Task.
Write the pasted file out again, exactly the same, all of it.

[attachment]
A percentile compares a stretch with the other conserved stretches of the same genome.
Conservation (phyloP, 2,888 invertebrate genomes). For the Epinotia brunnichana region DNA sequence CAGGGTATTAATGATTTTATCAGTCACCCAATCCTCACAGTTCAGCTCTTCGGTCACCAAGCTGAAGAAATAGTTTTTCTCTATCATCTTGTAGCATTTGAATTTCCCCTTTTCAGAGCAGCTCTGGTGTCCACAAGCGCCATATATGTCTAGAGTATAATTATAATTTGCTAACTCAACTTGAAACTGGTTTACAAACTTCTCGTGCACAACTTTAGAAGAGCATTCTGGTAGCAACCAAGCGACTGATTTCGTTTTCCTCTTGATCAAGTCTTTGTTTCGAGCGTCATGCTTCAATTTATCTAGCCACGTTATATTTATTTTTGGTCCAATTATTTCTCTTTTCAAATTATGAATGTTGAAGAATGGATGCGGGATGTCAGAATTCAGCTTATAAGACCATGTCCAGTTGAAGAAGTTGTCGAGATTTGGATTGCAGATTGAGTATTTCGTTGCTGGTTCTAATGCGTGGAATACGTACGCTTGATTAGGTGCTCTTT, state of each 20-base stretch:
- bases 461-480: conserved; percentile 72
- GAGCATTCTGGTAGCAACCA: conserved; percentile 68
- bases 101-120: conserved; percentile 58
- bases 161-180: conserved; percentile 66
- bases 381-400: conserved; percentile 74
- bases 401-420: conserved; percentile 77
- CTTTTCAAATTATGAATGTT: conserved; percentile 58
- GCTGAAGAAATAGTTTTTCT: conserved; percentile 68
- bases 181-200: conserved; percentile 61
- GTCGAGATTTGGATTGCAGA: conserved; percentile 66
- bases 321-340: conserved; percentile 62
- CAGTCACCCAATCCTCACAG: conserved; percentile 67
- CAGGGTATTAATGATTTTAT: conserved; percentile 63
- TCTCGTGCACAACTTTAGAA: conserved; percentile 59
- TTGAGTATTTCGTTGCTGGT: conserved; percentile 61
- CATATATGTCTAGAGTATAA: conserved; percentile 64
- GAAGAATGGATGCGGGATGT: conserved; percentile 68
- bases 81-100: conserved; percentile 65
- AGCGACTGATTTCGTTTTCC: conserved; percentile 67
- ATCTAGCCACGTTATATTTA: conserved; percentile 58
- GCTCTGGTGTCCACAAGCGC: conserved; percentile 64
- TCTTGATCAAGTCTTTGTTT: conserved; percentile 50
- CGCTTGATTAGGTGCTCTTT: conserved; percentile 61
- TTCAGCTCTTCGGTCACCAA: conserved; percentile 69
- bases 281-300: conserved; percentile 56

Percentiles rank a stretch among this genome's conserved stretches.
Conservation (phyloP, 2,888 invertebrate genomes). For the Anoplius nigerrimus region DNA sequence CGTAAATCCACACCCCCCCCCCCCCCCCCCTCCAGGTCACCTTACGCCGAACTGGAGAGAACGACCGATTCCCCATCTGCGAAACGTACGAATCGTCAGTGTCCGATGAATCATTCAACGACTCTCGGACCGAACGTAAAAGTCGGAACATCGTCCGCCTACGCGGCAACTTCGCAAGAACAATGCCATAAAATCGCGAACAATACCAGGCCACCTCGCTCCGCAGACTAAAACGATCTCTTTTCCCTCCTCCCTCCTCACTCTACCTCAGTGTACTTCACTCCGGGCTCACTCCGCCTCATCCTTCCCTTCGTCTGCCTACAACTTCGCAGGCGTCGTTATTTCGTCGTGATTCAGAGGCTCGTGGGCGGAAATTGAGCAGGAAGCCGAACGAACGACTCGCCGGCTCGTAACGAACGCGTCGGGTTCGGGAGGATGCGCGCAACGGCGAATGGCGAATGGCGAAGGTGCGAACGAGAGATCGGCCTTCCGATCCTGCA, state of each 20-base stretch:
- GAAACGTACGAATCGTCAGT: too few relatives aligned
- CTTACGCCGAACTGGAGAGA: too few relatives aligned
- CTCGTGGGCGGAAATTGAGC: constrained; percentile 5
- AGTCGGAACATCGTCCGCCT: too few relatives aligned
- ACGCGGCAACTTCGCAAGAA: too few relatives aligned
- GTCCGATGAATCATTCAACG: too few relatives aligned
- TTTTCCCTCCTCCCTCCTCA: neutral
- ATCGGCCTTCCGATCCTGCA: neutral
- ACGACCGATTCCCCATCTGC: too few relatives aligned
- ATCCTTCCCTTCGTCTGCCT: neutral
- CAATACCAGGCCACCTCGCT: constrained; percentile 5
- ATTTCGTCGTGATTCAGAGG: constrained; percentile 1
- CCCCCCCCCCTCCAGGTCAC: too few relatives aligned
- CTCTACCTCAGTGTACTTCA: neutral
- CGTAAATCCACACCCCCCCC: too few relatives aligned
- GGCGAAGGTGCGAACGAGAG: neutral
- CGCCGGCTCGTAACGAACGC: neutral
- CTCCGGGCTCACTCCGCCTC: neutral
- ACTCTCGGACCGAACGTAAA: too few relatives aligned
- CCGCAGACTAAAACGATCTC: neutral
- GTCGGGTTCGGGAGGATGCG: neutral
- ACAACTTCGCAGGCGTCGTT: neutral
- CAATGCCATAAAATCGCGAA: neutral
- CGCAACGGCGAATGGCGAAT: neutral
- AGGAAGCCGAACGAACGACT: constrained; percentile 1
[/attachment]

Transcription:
A percentile compares a stretch with the other conserved stretches of the same genome.
Conservation (phyloP, 2,888 invertebrate genomes). For the Epinotia brunnichana region DNA sequence CAGGGTATTAATGATTTTATCAGTCACCCAATCCTCACAGTTCAGCTCTTCGGTCACCAAGCTGAAGAAATAGTTTTTCTCTATCATCTTGTAGCATTTGAATTTCCCCTTTTCAGAGCAGCTCTGGTGTCCACAAGCGCCATATATGTCTAGAGTATAATTATAATTTGCTAACTCAACTTGAAACTGGTTTACAAACTTCTCGTGCACAACTTTAGAAGAGCATTCTGGTAGCAACCAAGCGACTGATTTCGTTTTCCTCTTGATCAAGTCTTTGTTTCGAGCGTCATGCTTCAATTTATCTAGCCACGTTATATTTATTTTTGGTCCAATTATTTCTCTTTTCAAATTATGAATGTTGAAGAATGGATGCGGGATGTCAGAATTCAGCTTATAAGACCATGTCCAGTTGAAGAAGTTGTCGAGATTTGGATTGCAGATTGAGTATTTCGTTGCTGGTTCTAATGCGTGGAATACGTACGCTTGATTAGGTGCTCTTT, state of each 20-base stretch:
- bases 461-480: conserved; percentile 72
- GAGCATTCTGGTAGCAACCA: conserved; percentile 68
- bases 101-120: conserved; percentile 58
- bases 161-180: conserved; percentile 66
- bases 381-400: conserved; percentile 74
- bases 401-420: conserved; percentile 77
- CTTTTCAAATTATGAATGTT: conserved; percentile 58
- GCTGAAGAAATAGTTTTTCT: conserved; percentile 68
- bases 181-200: conserved; percentile 61
- GTCGAGATTTGGATTGCAGA: conserved; percentile 66
- bases 321-340: conserved; percentile 62
- CAGTCACCCAATCCTCACAG: conserved; percentile 67
- CAGGGTATTAATGATTTTAT: conserved; percentile 63
- TCTCGTGCACAACTTTAGAA: conserved; percentile 59
- TTGAGTATTTCGTTGCTGGT: conserved; percentile 61
- CATATATGTCTAGAGTATAA: conserved; percentile 64
- GAAGAATGGATGCGGGATGT: conserved; percentile 68
- bases 81-100: conserved; percentile 65
- AGCGACTGATTTCGTTTTCC: conserved; percentile 67
- ATCTAGCCACGTTATATTTA: conserved; percentile 58
- GCTCTGGTGTCCACAAGCGC: conserved; percentile 64
- TCTTGATCAAGTCTTTGTTT: conserved; percentile 50
- CGCTTGATTAGGTGCTCTTT: conserved; percentile 61
- TTCAGCTCTTCGGTCACCAA: conserved; percentile 69
- bases 281-300: conserved; percentile 56

Percentiles rank a stretch among this genome's conserved stretches.
Conservation (phyloP, 2,888 invertebrate genomes). For the Anoplius nigerrimus region DNA sequence CGTAAATCCACACCCCCCCCCCCCCCCCCCTCCAGGTCACCTTACGCCGAACTGGAGAGAACGACCGATTCCCCATCTGCGAAACGTACGAATCGTCAGTGTCCGATGAATCATTCAACGACTCTCGGACCGAACGTAAAAGTCGGAACATCGTCCGCCTACGCGGCAACTTCGCAAGAACAATGCCATAAAATCGCGAACAATACCAGGCCACCTCGCTCCGCAGACTAAAACGATCTCTTTTCCCTCCTCCCTCCTCACTCTACCTCAGTGTACTTCACTCCGGGCTCACTCCGCCTCATCCTTCCCTTCGTCTGCCTACAACTTCGCAGGCGTCGTTATTTCGTCGTGATTCAGAGGCTCGTGGGCGGAAATTGAGCAGGAAGCCGAACGAACGACTCGCCGGCTCGTAACGAACGCGTCGGGTTCGGGAGGATGCGCGCAACGGCGAATGGCGAATGGCGAAGGTGCGAACGAGAGATCGGCCTTCCGATCCTGCA, state of each 20-base stretch:
- GAAACGTACGAATCGTCAGT: too few relatives aligned
- CTTACGCCGAACTGGAGAGA: too few relatives aligned
- CTCGTGGGCGGAAATTGAGC: constrained; percentile 5
- AGTCGGAACATCGTCCGCCT: too few relatives aligned
- ACGCGGCAACTTCGCAAGAA: too few relatives aligned
- GTCCGATGAATCATTCAACG: too few relatives aligned
- TTTTCCCTCCTCCCTCCTCA: neutral
- ATCGGCCTTCCGATCCTGCA: neutral
- ACGACCGATTCCCCATCTGC: too few relatives aligned
- ATCCTTCCCTTCGTCTGCCT: neutral
- CAATACCAGGCCACCTCGCT: constrained; percentile 5
- ATTTCGTCGTGATTCAGAGG: constrained; percentile 1
- CCCCCCCCCCTCCAGGTCAC: too few relatives aligned
- CTCTACCTCAGTGTACTTCA: neutral
- CGTAAATCCACACCCCCCCC: too few relatives aligned
- GGCGAAGGTGCGAACGAGAG: neutral
- CGCCGGCTCGTAACGAACGC: neutral
- CTCCGGGCTCACTCCGCCTC: neutral
- ACTCTCGGACCGAACGTAAA: too few relatives aligned
- CCGCAGACTAAAACGATCTC: neutral
- GTCGGGTTCGGGAGGATGCG: neutral
- ACAACTTCGCAGGCGTCGTT: neutral
- CAATGCCATAAAATCGCGAA: neutral
- CGCAACGGCGAATGGCGAAT: neutral
- AGGAAGCCGAACGAACGACT: constrained; percentile 1